Help your clients plan for retirement by not only building savings, but by protecting their wealth for when they’ll need it most. As clients age, they’re more likely to face significant health challenges, such as Alzheimer’s disease. Without health insurance, retirement savings can quickly be used on paying for the substantial long-term care costs.

Your female clients are at risk

It’s important to speak with your female clients about including health insurance in their retirement plans. That’s because 72% of Canadians with Alzheimer’s are women. Your female clients are more likely to need long-term care in their future: help clients make sure they, and their loved ones, are financially ready for the cost. In 2011, caregivers in Canada spent over 444 million unpaid hours caring for family members with health needs, losing $11 billion in income.1

5 things to know about Alzheimer’s:2

  • Aging’s the biggest risk factor.
  • It’s the most common form of dementia in Canada.
  • Up to 15% of Canadians over the age of 65 have Alzheimer’s and other forms of dementia; the risk of getting dementia doubles every 5 years after this age.
  • By 2031, 1.4 million Canadians are expected to have Alzheimer’s and dementia.
  • While there’s no cure, medication can help.

Long-term care costs can quickly add up. The Canadian Life and Health Insurance Association (CLHIA) suggests long-term care can cost up to $35,000 or more a year. Your female clients aged 65 can expect to live another 22 years, to age 87.3 If it’s not part of their retirement plan, can they afford the long-term care they might need in the future? And with women living longer than men, their fund for future care needs to last longer.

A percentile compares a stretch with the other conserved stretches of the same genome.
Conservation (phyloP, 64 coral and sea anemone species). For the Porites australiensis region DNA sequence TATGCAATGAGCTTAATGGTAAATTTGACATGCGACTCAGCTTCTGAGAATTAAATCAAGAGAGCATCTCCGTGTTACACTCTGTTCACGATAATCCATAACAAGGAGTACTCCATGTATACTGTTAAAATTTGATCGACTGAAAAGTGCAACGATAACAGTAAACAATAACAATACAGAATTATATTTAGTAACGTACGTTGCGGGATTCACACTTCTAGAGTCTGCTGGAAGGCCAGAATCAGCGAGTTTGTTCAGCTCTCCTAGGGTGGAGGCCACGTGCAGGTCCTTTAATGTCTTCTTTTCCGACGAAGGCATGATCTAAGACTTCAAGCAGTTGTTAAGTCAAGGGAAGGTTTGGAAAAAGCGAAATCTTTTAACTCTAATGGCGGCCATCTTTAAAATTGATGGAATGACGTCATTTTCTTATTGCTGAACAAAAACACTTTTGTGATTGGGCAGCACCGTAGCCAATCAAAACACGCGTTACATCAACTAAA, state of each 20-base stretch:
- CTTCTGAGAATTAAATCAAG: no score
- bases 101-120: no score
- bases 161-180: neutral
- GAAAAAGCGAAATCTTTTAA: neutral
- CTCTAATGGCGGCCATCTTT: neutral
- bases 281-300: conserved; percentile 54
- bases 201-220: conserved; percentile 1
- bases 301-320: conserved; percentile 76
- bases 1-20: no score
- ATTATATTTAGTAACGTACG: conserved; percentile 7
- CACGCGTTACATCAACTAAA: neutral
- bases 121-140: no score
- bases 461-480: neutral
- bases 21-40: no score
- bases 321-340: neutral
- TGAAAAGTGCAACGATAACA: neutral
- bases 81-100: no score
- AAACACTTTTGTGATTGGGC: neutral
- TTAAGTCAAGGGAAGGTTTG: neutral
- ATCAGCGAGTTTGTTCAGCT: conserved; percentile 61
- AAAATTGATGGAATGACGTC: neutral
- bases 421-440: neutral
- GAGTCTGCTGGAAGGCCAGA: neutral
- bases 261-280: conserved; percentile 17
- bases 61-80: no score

Long term care insurance can help

Long term care insurance protects retirement plans and gives clients choices about the care they receive. Clients might plan to pay for health care on their own. But it’s easy to underestimate health care needs, which can eat up savings unexpectedly. Using long term care insurance in retirement wealth strategies can help clients maintain lifestyles, protect estates and plan legacies.

Long term care insurance also protects loved ones from the stress of becoming caregivers. Up to 75% of family caregivers get psychological illnesses and are more likely to experience depression.4

Time’s running out

Start conversations with your female clients now, before it’s too late:

  • Alzheimer’s can start as early as age 40; up to 10% of dementia cases start before age 65.5
  • Without proper planning, clients might not have enough money for long-term care when it’s needed. Women have greater longevity risk and people can live with dementia for years.
  • It’s important that clients choose the care they want while they’re still healthy. Their mental capacity to make decisions reduces once dementia begins.

For your female clients over age 40, health conditions like Alzheimer’s can seriously impact their quality of life in retirement. Talk to your clients about the role health insurance plays in a retirement plan. It’s a conversation worth having.

1 Alzheimer Society of Canada, “Dementia numbers in Canada,” 2014.

2 Alzheimer Society of Canada, 2015.

3 Statistics Canada, “Life expectancy, at birth and at age 65, by sex and by province and territory,” 2012.

4 Alzheimer Society of Canada, “Dementia numbers in Canada,” 2014.

5 Alzheimer Society of Canada, “About dementia,” 2014.

Originally published on Advisor.ca